Something fishy: could this spell the end of E numbers?

Bird's Eye says it is removing additives from all its foods. But consumers still have cause to be wary of what the industry is offering them, reports Cahal Milmo
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Indy Lifestyle Online

A shopper glides past a row of chiller cabinets filled with swimming sea bass. On the vegetable aisle, consumers are digging up their potatoes and picking their own greens. Chickens roam on the drinks aisle and cows chew cud next to the deli counter.

A shopper glides past a row of chiller cabinets filled with swimming sea bass. On the vegetable aisle, consumers are digging up their potatoes and picking their own greens. Chickens roam on the drinks aisle and cows chew cud next to the deli counter.

This surreal image is how Britain's biggest frozen food brand announced yesterday it would like consumers to think of its products: the next best thing to harvesting the weekly groceries direct from mother nature.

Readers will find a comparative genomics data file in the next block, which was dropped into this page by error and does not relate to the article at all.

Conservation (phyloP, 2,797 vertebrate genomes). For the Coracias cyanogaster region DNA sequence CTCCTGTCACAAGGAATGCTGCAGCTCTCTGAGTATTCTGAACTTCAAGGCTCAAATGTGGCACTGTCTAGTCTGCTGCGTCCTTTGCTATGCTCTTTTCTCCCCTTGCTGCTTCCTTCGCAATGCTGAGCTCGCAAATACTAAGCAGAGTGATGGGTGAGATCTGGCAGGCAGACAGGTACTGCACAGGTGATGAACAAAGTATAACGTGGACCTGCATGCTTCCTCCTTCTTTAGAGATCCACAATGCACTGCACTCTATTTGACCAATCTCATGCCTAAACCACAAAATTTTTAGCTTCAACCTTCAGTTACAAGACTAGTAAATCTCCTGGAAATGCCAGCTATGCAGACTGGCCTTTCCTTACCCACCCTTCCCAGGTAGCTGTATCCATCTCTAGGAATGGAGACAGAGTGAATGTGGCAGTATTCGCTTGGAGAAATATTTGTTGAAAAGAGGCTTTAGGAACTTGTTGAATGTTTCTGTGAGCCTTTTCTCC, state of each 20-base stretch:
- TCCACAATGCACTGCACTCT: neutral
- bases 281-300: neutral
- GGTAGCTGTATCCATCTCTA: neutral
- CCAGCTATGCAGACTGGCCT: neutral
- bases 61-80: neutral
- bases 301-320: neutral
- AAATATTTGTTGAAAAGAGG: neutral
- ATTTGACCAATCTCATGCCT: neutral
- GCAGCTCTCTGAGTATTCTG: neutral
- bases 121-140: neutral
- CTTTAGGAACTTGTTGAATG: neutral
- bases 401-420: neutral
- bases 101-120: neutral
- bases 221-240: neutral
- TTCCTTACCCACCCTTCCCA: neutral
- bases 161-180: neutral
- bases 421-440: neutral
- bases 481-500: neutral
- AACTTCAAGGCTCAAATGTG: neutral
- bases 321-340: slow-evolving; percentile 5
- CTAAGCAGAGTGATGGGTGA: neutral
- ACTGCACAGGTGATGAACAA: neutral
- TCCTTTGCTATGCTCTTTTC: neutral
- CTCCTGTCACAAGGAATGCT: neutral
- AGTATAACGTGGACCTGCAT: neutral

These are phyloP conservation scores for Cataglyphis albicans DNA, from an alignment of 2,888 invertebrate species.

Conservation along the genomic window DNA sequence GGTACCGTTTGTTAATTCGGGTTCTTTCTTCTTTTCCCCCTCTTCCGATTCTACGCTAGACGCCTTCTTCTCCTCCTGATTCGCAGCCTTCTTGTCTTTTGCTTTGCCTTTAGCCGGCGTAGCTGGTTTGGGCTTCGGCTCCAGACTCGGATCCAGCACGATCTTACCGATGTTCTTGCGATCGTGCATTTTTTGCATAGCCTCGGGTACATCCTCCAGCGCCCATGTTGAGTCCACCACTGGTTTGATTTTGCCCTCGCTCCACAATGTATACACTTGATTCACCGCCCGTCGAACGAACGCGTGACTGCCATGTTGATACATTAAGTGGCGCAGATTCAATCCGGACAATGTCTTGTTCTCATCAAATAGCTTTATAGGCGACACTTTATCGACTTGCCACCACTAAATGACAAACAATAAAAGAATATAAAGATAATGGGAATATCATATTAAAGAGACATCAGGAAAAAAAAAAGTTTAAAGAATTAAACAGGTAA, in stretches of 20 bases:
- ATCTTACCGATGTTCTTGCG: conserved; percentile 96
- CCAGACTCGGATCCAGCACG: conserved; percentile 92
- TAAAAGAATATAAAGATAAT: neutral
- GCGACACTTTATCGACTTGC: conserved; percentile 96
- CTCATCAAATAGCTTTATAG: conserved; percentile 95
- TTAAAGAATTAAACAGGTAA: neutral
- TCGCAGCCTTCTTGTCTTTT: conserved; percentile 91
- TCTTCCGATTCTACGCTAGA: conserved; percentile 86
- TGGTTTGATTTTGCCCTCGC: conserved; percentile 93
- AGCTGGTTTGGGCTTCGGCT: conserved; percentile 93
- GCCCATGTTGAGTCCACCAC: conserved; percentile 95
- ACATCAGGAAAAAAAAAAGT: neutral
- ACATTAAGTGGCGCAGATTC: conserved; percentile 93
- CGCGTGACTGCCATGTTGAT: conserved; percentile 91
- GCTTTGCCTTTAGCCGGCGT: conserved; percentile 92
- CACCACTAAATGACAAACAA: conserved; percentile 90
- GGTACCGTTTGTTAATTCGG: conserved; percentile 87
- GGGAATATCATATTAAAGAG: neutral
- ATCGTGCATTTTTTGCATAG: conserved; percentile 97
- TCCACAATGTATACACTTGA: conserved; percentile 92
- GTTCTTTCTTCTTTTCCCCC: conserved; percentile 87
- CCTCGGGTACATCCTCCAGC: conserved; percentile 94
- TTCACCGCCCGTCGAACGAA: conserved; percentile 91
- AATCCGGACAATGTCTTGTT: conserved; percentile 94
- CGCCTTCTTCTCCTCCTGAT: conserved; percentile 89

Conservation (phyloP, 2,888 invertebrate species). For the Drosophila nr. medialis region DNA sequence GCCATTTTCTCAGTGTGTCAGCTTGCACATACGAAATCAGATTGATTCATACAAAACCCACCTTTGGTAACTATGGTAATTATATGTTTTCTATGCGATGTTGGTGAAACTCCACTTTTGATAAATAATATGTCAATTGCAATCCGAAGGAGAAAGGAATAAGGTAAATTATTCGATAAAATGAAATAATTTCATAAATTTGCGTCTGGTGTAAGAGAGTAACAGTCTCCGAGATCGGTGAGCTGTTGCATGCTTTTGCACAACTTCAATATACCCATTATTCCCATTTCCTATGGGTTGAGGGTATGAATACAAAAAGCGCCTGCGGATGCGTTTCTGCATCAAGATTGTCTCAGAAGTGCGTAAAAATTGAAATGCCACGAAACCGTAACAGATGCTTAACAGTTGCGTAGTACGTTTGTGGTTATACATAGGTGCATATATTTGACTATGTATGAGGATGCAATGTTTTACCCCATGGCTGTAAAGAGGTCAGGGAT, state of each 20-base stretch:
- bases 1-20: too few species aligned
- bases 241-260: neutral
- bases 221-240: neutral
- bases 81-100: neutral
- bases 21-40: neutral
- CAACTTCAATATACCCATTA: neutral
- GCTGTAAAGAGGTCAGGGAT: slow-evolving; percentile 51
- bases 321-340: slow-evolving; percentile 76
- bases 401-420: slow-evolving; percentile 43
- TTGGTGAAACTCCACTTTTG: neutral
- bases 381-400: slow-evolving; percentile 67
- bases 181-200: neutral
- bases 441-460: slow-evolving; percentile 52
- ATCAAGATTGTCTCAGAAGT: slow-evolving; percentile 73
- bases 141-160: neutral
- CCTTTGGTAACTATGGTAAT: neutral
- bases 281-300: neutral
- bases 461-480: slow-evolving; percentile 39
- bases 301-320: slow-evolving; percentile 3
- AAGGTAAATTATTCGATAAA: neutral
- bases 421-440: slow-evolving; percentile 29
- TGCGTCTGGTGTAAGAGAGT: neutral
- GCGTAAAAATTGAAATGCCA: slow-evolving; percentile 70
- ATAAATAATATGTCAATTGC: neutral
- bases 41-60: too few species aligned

Birds Eye, which last year sold £700m of frozen produce from Norfolk peas to Brazilian chicken goujons, will spend £25m in the coming weeks to publicise a move which will help the company side-step growing concern about one of the key sets of ingredients in Britain's £12bn addiction to pre-packaged and processed foods.

The company, part of the Anglo-Dutch consumer goods conglomerate Unilever, which last year made profits of £2.8bn, has given a guarantee that all 130 of its products are now free from artificial colourings, flavourings, preservatives and, therefore, nearly all E numbers.

With recent studies linking some additives to childhood tantrums and work being conducted to see if they slow brain development, E numbers are increasingly taking centre stage alongside obesity and heart disease as the villains in the debate about diet.

Vyvyan Howard, a senior lecturer in toxicology at the University of Liverpool, who is overseeing a study on the effects of E numbers on neurones, the cells which carry brain impulses, said: "My own view is that I wouldn't touch them. On a precautionary basis we should remove them from our food.